Richard Light and friends established that parapneumonic effusions (PPE) associated with community-acquired pneumonia very rarely progress if the effusion is freely layering and less than 1 cm in height on a lateral decubitus chest film. But who orders those anymore? Chest CT use has risen 20-fold since Light’s seminal 1980 paper. Often the CT has [… read more]

Jan 192012
 

A 40-year old asthmatic woman coughed the corner of her right lower lobe right through her chest wall, needing a thoracotomy to repair it. She seemed to have recovered well at 3-month follow-up. Matthew O’Shea and Morgan Cleasby of Good Hope Hospital in Birmingham (United Kingdom) share their fascinating pictures in a New England Journal show-and-tell. [… read more]

Jan 152012
 

Himani Gupta, Prateek Gupta, and Lee Morrow of Creighton have done us all a favor by mining a national database (the National Surgical Quality Improvement Program) to create and validate a risk calculator for perioperative pulmonary complications, which they unveil in the November CHEST. Pulmonologists are consulted every day to weigh in on the risk [… read more]

Jan 142012
 

When given to people with acute exacerbations of chronic obstructive pulmonary disease, corticosteroids aren’t proven to reduce mortality, but they improve FEV1, reduce hospitalization by ~1 day, and increase 30-day treatment success, according to a 2009 Cochrane review of 10 randomized trials. Patients in ICUs were excluded from the analyzed studies, and it’s unclear whether steroids are [… read more]

Jan 122012
 
How to cure abdominal compartment syndrome without surgery (CHEST)

Intra-abdominal hypertension (defined as a sustained urinary bladder pressure > 12 mm Hg) may be an under-recognized problem in the ICU, especially in patients after abdominal surgery or who have gone massive volume resuscitation with blood and/or fluids (think hemorrhage, burns and sepsis). When high abdominal pressures (> 20 mm Hg sustained) cause organ failure and/or [… read more]

Jan 112012
 
13 doses rifapentine + isoniazid as good as 9 months INH for latent TB (RCT, NEJM)

Nine months is a long time to take daily isoniazid — and an even longer time to go without beer. If you have latent tuberculosis infection (LTBI) diagnosed by a positive tuberculin skin test, and you make it through a year or 2 without developing active TB, your lifetime risk of reactivation TB (given a healthy [… read more]

Jan 082012
 
Early tracheostomy doesn't improve outcomes ... much (Meta-analysis, CHEST)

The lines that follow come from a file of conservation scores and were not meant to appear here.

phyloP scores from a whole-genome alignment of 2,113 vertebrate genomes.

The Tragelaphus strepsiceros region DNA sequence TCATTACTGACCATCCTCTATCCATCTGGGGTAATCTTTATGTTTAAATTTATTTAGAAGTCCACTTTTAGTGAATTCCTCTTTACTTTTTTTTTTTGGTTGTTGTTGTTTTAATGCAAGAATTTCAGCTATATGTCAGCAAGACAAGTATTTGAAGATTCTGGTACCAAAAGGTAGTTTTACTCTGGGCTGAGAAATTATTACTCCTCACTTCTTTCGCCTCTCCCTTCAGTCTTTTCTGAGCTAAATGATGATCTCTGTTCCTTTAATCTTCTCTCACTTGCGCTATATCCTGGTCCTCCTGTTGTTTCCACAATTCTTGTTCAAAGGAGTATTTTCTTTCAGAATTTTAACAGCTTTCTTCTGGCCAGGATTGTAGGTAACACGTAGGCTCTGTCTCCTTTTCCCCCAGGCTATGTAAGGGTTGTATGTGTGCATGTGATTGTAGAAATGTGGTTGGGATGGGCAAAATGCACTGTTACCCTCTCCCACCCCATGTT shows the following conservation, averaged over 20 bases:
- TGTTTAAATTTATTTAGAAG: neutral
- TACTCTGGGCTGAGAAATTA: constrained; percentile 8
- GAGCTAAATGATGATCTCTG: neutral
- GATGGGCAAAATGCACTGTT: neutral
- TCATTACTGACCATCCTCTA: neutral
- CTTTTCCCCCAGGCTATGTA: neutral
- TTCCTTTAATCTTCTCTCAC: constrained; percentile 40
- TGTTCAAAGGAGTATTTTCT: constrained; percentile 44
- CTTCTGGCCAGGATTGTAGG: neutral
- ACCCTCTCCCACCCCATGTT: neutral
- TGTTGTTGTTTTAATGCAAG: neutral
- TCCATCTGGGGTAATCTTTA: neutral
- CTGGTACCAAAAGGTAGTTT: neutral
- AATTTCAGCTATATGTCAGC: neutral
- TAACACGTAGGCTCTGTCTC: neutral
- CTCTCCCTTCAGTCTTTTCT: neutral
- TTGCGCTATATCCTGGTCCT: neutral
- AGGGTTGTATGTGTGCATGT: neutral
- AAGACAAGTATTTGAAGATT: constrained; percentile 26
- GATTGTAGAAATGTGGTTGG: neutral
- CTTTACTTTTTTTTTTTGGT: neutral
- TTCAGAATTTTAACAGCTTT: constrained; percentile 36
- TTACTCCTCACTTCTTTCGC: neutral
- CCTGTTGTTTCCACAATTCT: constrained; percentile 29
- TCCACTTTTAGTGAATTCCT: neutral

[poll id=”3″] A 2005 meta-analysis of 5 studies (n=406) concluded that early tracheostomy reduced need for mechanical ventilation and ICU days. But then a 2006 randomized trial in trauma patients found no benefit to early trach, and an underpowered 2008 RCT also found no benefit. In a new meta-analysis and systematic review of 7 trials (n=1,044), Fei [… read more]

Jan 082012
 
Elderly critically ill who survive ICU rationing live well (CHEST)

Many argue that as a limited resource serving unlimited needs, medical care is “rationed” by definition, and ICU resources (being more limited and expensive) are simply more overtly rationed. For example, in France, ICU admission is often denied to the very elderly critically ill, explicitly because of their age (this happens in the U.K., too, probably). In the U.S., [… read more]

Jan 072012
 
Don't text-and-doctor, authorities warn (NYT)

Neurosurgeons making personal calls during brain surgery; intensivists shopping Amazon in the ICU; residents zoning out on rounds to check Facebook. Doctors aren’t innocent of indulging the national obsession with electronic devices while at work, and our foibles are exposed here in a fussbudget New York Times “trend” piece. There’s no real data to support the [… read more]

Jan 072012
 
Sleepy cops abound; you won't like them when they're angry (JAMA, NYT)

Did you ever wonder what that police officer is really doing while you wait forever in your car for him to write you your ticket? According to new research, it’s possible he’s taking a quick nap. And you’d best save your snarky comment when he brings you the citation: sleepy cops, it turns out, tend to be [… read more]